The troubles of Argentina have been well publicized. Colombia continues to be ravaged by a well-documented civil war. And now South America's second-oldest democracy, Venezuela, is seeing turbulence that could potentially destabilize the region.
Venezuela experienced a coup in April. It was a short-lived coup, as just two days later, President Hugo Chavez was restored to power. His supporters are mostly Venezuela's poor, and some are concerned that he is inciting a class war between his nation's rich and poor.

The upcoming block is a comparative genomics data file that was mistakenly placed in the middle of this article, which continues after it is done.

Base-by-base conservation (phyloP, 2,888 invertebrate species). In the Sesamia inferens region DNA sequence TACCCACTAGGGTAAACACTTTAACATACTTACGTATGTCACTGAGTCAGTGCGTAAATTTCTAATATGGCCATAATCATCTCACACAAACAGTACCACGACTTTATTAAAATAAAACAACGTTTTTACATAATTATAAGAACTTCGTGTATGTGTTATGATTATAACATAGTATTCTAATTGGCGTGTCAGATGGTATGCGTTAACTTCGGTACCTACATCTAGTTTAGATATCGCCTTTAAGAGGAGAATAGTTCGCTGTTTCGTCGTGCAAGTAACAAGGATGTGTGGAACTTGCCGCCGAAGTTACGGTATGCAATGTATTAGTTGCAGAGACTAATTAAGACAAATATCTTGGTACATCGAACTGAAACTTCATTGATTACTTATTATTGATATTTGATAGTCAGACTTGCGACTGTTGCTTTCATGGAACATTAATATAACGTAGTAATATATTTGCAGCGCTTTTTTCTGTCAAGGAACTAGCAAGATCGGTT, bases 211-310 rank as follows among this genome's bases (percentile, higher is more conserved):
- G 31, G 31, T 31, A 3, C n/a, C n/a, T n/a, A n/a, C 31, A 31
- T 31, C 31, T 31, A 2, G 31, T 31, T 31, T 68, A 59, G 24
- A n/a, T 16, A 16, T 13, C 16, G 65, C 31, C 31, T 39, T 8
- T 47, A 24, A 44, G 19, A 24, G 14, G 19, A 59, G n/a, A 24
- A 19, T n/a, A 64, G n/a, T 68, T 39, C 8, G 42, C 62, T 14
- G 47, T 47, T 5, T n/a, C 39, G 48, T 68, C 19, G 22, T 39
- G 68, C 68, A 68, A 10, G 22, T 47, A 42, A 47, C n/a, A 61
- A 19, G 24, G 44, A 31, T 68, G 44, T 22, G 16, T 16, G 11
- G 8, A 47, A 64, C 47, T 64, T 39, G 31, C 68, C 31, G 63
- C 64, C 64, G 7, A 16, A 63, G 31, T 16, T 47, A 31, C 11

South America seemed to have survived a previous era of frequent coups. But with many of its countries unstable, the future of democracy in the U.S.'s Western Hemisphere neighbors seems cloudy. This hour, the struggles of Venezuela and the state of democracy south of the border.
Deborah Sontag, staff writer for The New York Times Magazine, wrote story "In the Time of Hugo Chavez"
This program aired on June 3, 2002.